Winning Over Picky Eaters

Words and nutrition advice from dietitian Abby Langer.

How do you make sure your soccer player is eating nutritious food, especially if they tend to be a picky eater? Mom, dietitian, and nutrition expert Abby Langer has great advice about how to help selective kids learn to like new foods.

The ideas and suggestions written below are provided for general educational purposes only and should not be construed as medical advice or care. The contents of this article are not intended to make health or nutrition claims about our products. Always seek the advice of a physician or other qualified health provider before beginning any physical fitness or health and nutrition related activity.

Feeding our kids is one of our most basic instincts, so when a parent feels as though their child isn’t getting the nutrition they need, it can be really distressing. I totally understand—as a parent myself, I’ve experienced it firsthand.

I have plenty of friends and clients who are the parents of picky (or, as I’d rather call them, “selective”) eaters, and they’re always looking for new strategies to use with their kids.

Here are my top tips on how to handle selective kids!

Don’t play games or hide food

Hiding things like vegetables in other dishes can create trust issues between you and your child, and doesn’t really teach kids how to enjoy a variety of foods and the taste of whatever you’re hiding (usually, it’s vegetables).

Instead, model healthy eating behavior for your kids by sitting at the table when you eat, and by choosing and eating a wide variety of foods. Kids do as we do, so the best thing we can do is set a good example for them with our own eating.

Also: please don’t force your kid to eat any food they don’t want to, or to sit at the table until they finish their meal. This can create a negative association with food and eating that can follow them long into adulthood.

Relax.

I always tell parents: if you make it a big deal, it’s going to become a big deal.

Kids pick up on your cues, so hovering over them while they’re eating and making remarks about what they did or didn’t consume is probably going to backfire on you.

Instead, try not to comment on what your kid has or hasn’t eaten. If they didn’t eat something on their plate, just take the plate away without reacting, and try again at the next meal. Once the pressure is off, you may find that your child is more open to trying different foods.

Don’t label them

I personally prefer the term “selective eater” instead of “picky eater,” but labeling someone can turn into a self-fulfilling prophecy. It can take up to twenty tries for a selective child to accept a new food, so give them a chance to make up their mind about which foods they really like and don’t like. Every child is different in terms of tolerance and speed at which they accept new things, and that’s okay.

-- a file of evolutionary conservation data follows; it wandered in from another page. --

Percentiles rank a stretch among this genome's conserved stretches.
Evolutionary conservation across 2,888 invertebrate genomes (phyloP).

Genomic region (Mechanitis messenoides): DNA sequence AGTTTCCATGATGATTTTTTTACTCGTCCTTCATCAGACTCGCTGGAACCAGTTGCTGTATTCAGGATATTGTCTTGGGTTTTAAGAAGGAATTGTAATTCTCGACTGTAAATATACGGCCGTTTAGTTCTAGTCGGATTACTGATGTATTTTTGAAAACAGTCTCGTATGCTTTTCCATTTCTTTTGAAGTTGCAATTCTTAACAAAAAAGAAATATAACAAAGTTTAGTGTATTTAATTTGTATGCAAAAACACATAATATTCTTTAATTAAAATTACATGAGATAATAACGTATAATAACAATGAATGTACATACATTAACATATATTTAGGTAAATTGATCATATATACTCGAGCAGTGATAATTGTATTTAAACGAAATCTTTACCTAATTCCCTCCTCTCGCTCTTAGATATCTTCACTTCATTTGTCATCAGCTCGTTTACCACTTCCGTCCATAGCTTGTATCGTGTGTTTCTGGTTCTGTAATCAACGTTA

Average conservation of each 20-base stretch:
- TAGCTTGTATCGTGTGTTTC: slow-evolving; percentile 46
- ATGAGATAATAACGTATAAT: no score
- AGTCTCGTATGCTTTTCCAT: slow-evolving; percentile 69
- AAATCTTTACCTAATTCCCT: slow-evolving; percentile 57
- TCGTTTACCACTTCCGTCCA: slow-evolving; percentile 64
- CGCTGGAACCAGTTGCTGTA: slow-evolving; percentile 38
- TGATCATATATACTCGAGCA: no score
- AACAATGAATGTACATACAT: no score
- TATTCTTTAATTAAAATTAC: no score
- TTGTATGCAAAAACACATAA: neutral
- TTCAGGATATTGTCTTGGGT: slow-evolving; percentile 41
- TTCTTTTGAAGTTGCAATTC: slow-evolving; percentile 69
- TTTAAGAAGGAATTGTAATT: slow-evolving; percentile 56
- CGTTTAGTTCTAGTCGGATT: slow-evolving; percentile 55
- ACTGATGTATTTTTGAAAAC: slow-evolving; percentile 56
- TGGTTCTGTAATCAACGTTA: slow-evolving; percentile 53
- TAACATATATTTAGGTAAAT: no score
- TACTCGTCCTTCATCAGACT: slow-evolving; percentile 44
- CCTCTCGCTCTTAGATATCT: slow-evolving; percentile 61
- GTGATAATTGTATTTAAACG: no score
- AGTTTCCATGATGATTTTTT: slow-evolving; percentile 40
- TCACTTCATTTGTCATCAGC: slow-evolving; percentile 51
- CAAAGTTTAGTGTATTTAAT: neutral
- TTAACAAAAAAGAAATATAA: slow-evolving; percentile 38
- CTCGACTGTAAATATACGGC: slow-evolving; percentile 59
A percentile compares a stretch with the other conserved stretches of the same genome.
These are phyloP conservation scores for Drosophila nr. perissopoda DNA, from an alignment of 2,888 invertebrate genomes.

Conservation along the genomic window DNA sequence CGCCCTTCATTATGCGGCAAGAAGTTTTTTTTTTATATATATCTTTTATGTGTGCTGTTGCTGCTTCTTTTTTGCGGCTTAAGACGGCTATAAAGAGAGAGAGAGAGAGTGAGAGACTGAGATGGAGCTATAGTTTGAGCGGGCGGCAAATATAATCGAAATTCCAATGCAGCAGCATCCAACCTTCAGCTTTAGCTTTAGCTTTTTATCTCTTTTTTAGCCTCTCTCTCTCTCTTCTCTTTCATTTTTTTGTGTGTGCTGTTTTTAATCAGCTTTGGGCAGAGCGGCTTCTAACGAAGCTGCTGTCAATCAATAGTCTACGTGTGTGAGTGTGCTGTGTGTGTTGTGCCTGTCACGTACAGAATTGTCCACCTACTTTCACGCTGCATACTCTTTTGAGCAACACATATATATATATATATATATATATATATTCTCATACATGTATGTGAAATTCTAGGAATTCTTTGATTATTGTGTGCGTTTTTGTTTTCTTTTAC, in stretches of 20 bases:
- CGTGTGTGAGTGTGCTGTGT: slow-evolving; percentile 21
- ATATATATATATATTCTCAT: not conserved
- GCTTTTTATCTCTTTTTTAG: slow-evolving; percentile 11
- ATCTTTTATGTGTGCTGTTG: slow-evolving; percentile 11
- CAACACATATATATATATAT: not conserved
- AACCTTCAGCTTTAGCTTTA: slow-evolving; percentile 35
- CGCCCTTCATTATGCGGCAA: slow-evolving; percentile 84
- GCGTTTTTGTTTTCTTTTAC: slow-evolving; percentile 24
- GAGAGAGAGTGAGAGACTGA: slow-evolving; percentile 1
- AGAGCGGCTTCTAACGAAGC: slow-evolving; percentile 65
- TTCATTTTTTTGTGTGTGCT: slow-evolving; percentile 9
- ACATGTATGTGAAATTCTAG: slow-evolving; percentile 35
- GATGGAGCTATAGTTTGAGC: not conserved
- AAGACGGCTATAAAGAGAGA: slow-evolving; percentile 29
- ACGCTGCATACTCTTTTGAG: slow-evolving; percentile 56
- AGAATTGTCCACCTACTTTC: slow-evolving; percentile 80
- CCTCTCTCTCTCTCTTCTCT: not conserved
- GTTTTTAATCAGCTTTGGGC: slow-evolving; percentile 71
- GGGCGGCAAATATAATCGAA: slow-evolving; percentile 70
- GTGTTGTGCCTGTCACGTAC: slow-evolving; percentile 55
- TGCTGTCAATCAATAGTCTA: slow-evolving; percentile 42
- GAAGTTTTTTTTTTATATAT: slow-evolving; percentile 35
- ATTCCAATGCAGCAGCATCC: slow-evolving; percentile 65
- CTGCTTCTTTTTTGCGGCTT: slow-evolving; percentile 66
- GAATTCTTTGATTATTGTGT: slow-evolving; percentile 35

Include one favorite food with one new food, and try different cooking methods

If you know your kid will eat carrots but hasn’t tried broccoli, serve them side-by-side. If they reject the broccoli, at least you know that they’re likely to eat the carrots. Plus, they’re being exposed to the broccoli, which means they might try it in the future as it becomes more familiar to them.

To get kids used to new foods, try preparing them in different ways. For example, if your kids love fried french fries, try making fries in the oven. If they accept oven fries, then try roasted baby potatoes. If they accept roasted baby potatoes, then try baked potatoes.

“Chaining” foods through different cooking methods is a way to help kids open themselves to new foods.

Don’t let kids graze all day long

If kids aren’t ever hungry, they’ll be less likely to try new things. Giving kids snacks constantly can really affect hunger levels. In addition to this, beverages such as juice and milk in excessive amounts (more than 1/2 cup a day for juice, more than 2 cups a day for milk, depending on the child’s age) can also fill little tummies and make them less ready to accept new foods. Try to feed your kids on a schedule so they can feel hungry before meals.

Give kids healthy snacks that contain protein, fiber, or both—snacks like roasted chickpeas, CLIF Kid Zbars, cheese and crackers, fruit with nut butter, and hummus with vegetables. These will satisfy them without resorting to nutritionally-void junk food.

Try to avoid giving kids junk food out of desperation

I see a lot of parents resorting to giving junk food because otherwise, “he just wouldn’t eat anything.” What’s happening though is that by doing this, you’re teaching your child that holding out long enough eventually gets them what they really want: cookies and other junk, instead of a meal.

Young kids generally don’t starve themselves; they’ll eat when they’re hungry. If kids aren’t hungry, they’re not going to eat. If your child doesn’t want to eat what you prepared for the meal, don’t force them. Some parents will pour their child a bowl of cereal or make them a peanut butter sandwich, but giving junk food or cooking another entire meal for them is not the best approach.

Get kids to help you choose and cook the food

Getting kids invested in what they’re eating isn’t too hard in most situations. Bring your child to the grocery store and let them choose a new food to try—a fruit, vegetable, meat, fish, or legume. Then let your child (depending on age) find a recipe that uses the food they chose, and help them prepare it. Chances are, they’ll be more open to eating something they put the effort into making.

If you still have issues, please consult your pediatrician and a registered dietitian for individualized help.